Long back, during my school days, I had taken part in one of the “Each One Teach One” campaign, where we went on roads urging people, such as shop keeper or truck drives or rickshaw driver or anybody whom we find on the road to send their child to school and if they themselves are educated then educate at least one person. We were not aware what we were doing or why we were doing, at that time but it was a great fun. But now I understand the importance of such campaigns.
Indian parliament had passed a landmark bill called “Right of children to free and compulsory education Act 2009″, on 4th August 2009 which became effective from 1st April 2010 (Its real, not April fool prank ). Little background on this; At the first post-Independence census of 1951, only 9 % of women and 27 % of men were literate and because of this inherited legacy of large scale illiteracy and lack of proper provision for education, it was resolved by the architects of the constitution that the new Indian state would endeavour to provide free and compulsory education to all children up to age of 14 by 1960 !!! anyways its better late than never
Well done !!! We joined the league of 135 countries who have constitutional provision for free and non-discriminatory education for all ( However out of 135 only 13 countries provide completely free eduction). And do you know who tops the list ?? Chile, a country in South America, it gives free and compulsory education to children in the age group of six to 21 years !!! There are other countries (such as Germany, Belgium, Norway and few more) that have provisions of free and compulsory education covering their entire schooling period !!! . All our neighbouring country, excluding Pakistan and Sri Lanka, also has such constitutional provision for free and compulsory education.
Coming back to our RTE (Right to Education) Act; according to this law “every child of the age of six to 14 years (from class 1 to class 8 ) shall have free and compulsory education in neighbourhood school till completion of elementary education.” (you can find more details of the law on internet)
To translate these words on paper into reality will be a real tough task for government, considering the fact that, in India there are approximately 8 million out-of-the school children (out-of-the school includes those who never attended any school and those who are school dropouts) in the age group specified in the RTE. Nowadays, there is a very small percentage of children who do not go to school at all, the major problem is with the school dropout rate. As per the education department’s report 96% of India’s children enroll in primary school, by the age of 10 about 40% have dropped out (And this has won us a title of ” A Nation of Dropouts” ).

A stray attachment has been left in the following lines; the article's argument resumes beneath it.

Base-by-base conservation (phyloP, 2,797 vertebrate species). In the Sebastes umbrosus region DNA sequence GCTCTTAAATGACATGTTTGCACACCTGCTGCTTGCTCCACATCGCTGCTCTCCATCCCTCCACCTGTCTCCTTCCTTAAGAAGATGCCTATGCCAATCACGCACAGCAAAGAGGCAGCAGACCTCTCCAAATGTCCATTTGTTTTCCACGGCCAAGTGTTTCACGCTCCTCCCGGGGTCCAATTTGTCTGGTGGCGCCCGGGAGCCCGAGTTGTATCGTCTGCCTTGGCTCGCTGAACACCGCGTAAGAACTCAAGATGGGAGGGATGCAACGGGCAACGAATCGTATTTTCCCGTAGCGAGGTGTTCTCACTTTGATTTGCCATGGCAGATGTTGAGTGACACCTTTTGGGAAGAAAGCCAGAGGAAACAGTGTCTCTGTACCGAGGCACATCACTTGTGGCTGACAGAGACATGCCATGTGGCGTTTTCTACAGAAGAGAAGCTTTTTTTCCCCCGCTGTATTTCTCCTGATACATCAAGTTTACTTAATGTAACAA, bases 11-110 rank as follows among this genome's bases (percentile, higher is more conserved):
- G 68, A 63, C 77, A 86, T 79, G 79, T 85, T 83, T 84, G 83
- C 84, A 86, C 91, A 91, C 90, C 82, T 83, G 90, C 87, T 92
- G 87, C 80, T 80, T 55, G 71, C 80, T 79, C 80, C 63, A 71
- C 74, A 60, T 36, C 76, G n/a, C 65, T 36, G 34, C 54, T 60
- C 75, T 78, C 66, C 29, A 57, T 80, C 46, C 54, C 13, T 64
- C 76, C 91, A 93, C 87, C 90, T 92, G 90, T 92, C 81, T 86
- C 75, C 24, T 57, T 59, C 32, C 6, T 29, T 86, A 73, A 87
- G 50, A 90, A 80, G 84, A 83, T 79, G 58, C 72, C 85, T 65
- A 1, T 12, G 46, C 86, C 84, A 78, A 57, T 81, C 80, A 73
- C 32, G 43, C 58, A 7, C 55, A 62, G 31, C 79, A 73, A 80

Before bringing all such children to the school, for free education, there are some fundamental problems which needs immediate attention from government.
Infrastructure is one of the major roadblock in materializing such ambitious goal. Substantial proportions of the primary schools are functioning without the most basic essentials such as drinking water, toilets, furniture, teaching aids and books, and with this we can’t even talk about more advanced resources like fans, playgrounds, musical instruments, computers etc …
Second most important and ironically most ignored aspect of quality education is teachers. I don’t want to generalize my statement but still majority of the teachers who , after 6th pay commission, are getting good salaries are not fit for the job ( This is true even for many of the university teachers as well, as per my observation of past few years (since I joined college in 2000) majority of the lecturer who joins the college are those who failed to get the industry job or those who has some family constraints, non of them really interested in teaching but they had to take up this job) . Teacher absence rates are very high and as per one survey, in rural India, on any average day 25% of teachers in government primary school are absent. and secondly and most disturbingly, even among teachers who are present, only about half are engaged in teaching activity. and what do those inactive teaches do ?? they are usually engaged in variety of pastimes such as sipping tea, reading comics or eating peanuts and even knitting sweaters for winter . Generally speaking teaching activity has been reduced to minimum, in term of timing and effort. and this has become way of life in this profession.
Lets hope the government take some substantial steps in these two aspects as well and then the next step should be to amend this bill to cover the secondary and higher secondary education as well.
In India we have many laws and fundamental rights but rarely laws are obeyed and rights are allowed to be enjoyed but lets hope this bill becomes a huge success and over a period of time we achieve 100% literacy rate.